Shallow place in a stream or river that permits crossing by foot. The Romans were the first to build bridges in Palestine. Before their time river crossings were generally limited to fords. Fords are mentioned in connection with three rivers in Palestine: the Arnon Continue reading DEFINITION OF THE DAY (FORD)→
The “vinegar” that Boaz offered Ruth was probably a drink similar to wine that had been fermented longer than usual until it developed a sour taste. This is the same type of drink that was offered to Jesus on the cross (Matthew 27:34, 48). Continue reading SOUR WINE AND ROASTED GRAIN→
3. As I besought thee to abide still at Ephesus, when I went into Macedonia, that thou mightest charge some that they teach no other doctrine,
4. Neither give heed to fables and endless genealogies, which minister questions, rather than godly edifying which is in faith: so do.
5. Now the end of the commandment is charity out of a pure heart, and of a good conscience, and of faith unfeigned:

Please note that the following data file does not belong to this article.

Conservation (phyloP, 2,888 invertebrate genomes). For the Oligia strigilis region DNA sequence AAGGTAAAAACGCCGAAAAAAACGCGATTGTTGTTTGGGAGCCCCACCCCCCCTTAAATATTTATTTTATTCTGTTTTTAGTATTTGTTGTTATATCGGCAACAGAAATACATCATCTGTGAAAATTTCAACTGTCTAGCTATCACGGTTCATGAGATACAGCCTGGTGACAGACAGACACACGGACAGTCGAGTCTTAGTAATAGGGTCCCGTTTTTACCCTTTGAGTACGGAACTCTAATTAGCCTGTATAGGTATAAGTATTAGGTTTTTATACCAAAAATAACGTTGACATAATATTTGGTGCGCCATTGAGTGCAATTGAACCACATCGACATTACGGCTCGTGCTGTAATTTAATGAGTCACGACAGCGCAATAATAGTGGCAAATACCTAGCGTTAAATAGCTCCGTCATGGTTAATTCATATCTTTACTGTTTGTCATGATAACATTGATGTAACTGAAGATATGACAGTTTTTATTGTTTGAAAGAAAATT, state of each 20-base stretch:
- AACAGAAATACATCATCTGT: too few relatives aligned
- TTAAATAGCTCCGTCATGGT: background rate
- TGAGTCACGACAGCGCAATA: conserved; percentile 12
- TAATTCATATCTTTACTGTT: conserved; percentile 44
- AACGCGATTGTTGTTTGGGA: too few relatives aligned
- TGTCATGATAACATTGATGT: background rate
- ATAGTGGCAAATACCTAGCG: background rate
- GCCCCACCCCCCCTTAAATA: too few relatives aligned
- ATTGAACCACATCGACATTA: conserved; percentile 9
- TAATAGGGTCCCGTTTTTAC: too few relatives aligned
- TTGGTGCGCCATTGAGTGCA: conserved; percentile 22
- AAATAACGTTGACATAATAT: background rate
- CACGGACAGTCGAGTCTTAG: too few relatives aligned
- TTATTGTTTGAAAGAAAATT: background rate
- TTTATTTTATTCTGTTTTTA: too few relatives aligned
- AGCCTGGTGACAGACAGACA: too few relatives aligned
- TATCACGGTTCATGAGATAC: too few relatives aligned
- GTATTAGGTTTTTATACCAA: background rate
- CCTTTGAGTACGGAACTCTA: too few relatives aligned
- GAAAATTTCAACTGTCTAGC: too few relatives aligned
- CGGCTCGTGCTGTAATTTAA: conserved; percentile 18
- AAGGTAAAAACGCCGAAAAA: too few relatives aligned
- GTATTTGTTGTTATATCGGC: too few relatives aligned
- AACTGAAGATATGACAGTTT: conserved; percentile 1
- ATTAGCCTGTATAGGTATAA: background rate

6. From which some having swerved have turned aside unto vain jangling; Continue reading SCRIPTURE OF THE DAY (1 TIMOTHY 1:3-11: WARNING AGAINST FALSE TEACHINGS)→
There’s no nice way to say it. Rahab was a harlot-in modern parlance, a hooker. At her home atop the wall that surrounded the bustling, ancient city of Jericho, Rahab took in strange men and gave out sexual favors.
Because of her prominent role in the story of Israel, a few prim and proper types have tried to improve Rahab’s image by engaging in a bit of revisionist history. “Maybe,” they’ve suggested, “she wasn’t actually a ‘lady of the night.’ Perhaps she was only an ‘innkeeper.'” Continue reading WOMEN OF THE BIBLE (RAHAB: THE SHADY LADY)→